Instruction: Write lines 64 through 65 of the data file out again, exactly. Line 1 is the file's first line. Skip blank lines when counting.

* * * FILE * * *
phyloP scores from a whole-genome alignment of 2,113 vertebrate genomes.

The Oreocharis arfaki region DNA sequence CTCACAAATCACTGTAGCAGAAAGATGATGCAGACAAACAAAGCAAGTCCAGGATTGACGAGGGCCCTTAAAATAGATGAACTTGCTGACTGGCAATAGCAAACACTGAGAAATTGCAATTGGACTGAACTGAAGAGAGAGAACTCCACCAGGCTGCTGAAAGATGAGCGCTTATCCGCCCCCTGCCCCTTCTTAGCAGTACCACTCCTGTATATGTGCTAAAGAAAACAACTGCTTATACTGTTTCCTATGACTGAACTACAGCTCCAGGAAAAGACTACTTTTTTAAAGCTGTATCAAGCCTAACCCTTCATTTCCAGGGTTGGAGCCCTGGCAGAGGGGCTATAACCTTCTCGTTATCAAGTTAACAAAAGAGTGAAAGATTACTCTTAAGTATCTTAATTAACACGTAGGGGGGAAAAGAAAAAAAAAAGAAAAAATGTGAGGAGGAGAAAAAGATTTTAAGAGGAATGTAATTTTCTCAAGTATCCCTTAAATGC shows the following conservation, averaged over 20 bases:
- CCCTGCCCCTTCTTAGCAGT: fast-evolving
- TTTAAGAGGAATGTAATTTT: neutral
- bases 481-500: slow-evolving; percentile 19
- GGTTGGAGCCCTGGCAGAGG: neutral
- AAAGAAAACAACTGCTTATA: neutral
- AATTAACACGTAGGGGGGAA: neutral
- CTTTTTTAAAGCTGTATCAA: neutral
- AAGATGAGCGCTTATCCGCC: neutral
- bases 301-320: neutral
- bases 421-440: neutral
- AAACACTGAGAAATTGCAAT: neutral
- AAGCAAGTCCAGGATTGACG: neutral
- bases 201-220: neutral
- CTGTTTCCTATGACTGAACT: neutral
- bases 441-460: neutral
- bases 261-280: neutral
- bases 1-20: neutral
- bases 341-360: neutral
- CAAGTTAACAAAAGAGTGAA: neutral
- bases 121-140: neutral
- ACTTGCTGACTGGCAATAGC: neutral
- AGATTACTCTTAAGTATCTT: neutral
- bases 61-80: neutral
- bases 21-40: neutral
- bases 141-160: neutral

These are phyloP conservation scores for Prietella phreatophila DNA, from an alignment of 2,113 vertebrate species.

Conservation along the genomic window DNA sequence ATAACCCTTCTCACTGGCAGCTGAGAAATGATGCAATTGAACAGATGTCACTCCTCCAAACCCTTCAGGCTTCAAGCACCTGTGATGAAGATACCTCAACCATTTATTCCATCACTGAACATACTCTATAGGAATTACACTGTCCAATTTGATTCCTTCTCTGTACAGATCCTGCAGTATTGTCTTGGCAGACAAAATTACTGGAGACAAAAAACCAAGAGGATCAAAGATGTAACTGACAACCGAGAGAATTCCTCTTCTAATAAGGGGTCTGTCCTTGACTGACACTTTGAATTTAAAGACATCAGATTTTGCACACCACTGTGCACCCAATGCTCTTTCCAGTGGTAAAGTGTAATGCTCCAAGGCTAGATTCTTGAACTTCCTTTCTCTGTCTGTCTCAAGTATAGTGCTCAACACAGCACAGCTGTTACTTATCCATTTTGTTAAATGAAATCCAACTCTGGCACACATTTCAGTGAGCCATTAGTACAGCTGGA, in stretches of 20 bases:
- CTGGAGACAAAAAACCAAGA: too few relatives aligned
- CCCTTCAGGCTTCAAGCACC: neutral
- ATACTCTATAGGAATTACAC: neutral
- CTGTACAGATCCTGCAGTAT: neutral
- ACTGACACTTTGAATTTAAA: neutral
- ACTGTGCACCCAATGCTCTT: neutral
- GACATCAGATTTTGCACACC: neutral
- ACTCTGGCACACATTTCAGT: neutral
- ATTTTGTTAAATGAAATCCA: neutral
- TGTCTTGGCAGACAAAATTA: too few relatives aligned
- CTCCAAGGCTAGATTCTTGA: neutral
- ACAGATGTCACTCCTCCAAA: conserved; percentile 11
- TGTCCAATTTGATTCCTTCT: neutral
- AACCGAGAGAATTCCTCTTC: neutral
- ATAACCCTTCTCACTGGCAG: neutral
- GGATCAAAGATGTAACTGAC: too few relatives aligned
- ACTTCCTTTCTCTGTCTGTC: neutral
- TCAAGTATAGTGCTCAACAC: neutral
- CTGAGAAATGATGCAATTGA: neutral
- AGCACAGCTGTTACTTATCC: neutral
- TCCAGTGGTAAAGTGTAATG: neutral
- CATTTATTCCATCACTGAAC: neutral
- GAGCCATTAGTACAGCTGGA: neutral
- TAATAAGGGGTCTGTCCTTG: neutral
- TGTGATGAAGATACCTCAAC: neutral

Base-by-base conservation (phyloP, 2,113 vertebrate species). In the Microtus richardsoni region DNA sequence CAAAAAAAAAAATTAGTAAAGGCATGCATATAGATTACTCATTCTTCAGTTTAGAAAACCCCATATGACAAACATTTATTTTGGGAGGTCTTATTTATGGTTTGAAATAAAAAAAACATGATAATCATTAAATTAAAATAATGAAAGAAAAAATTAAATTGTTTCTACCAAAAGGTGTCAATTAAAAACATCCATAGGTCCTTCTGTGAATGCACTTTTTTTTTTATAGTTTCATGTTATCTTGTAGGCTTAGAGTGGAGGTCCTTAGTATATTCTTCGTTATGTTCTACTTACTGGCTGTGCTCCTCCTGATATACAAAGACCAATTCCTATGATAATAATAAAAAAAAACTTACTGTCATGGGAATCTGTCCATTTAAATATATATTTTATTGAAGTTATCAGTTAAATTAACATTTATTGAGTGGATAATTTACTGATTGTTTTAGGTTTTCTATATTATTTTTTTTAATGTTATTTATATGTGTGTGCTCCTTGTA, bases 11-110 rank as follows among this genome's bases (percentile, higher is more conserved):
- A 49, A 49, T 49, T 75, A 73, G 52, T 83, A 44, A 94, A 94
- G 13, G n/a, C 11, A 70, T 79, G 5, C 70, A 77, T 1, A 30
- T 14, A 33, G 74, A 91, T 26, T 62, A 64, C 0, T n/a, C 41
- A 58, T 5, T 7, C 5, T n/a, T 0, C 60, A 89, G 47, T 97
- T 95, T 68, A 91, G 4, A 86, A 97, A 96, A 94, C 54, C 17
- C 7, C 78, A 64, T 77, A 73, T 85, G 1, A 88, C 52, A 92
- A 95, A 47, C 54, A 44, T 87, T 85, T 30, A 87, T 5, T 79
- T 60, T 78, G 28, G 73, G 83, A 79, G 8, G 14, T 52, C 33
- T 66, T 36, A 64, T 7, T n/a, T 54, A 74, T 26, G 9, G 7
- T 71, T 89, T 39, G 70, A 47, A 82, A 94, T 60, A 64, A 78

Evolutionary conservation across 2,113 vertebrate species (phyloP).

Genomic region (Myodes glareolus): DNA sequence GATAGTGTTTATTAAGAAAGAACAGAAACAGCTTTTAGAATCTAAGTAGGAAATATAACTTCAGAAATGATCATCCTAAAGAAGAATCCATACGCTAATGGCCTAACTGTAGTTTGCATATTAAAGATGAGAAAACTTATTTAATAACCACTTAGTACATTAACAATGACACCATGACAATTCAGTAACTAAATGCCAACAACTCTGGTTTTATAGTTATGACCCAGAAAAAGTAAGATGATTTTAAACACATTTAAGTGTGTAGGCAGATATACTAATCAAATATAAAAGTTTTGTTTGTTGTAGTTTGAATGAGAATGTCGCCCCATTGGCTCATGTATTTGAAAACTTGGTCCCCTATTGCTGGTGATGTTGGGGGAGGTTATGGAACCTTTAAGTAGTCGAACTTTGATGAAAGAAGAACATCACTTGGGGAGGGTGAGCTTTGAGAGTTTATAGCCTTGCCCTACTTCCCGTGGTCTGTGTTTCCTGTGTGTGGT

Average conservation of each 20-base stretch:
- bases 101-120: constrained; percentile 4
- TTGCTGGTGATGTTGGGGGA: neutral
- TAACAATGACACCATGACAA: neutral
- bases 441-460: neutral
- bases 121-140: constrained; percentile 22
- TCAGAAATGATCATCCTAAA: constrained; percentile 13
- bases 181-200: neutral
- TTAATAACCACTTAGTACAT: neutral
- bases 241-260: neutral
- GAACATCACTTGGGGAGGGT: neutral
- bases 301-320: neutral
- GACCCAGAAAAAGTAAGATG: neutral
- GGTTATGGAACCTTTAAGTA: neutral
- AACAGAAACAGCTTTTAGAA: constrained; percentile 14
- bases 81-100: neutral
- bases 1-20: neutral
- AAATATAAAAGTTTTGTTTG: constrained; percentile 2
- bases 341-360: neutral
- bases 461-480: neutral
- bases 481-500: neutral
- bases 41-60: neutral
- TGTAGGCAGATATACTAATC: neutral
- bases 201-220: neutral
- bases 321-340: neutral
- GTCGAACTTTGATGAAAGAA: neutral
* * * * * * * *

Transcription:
- T 66, T 36, A 64, T 7, T n/a, T 54, A 74, T 26, G 9, G 7
- T 71, T 89, T 39, G 70, A 47, A 82, A 94, T 60, A 64, A 78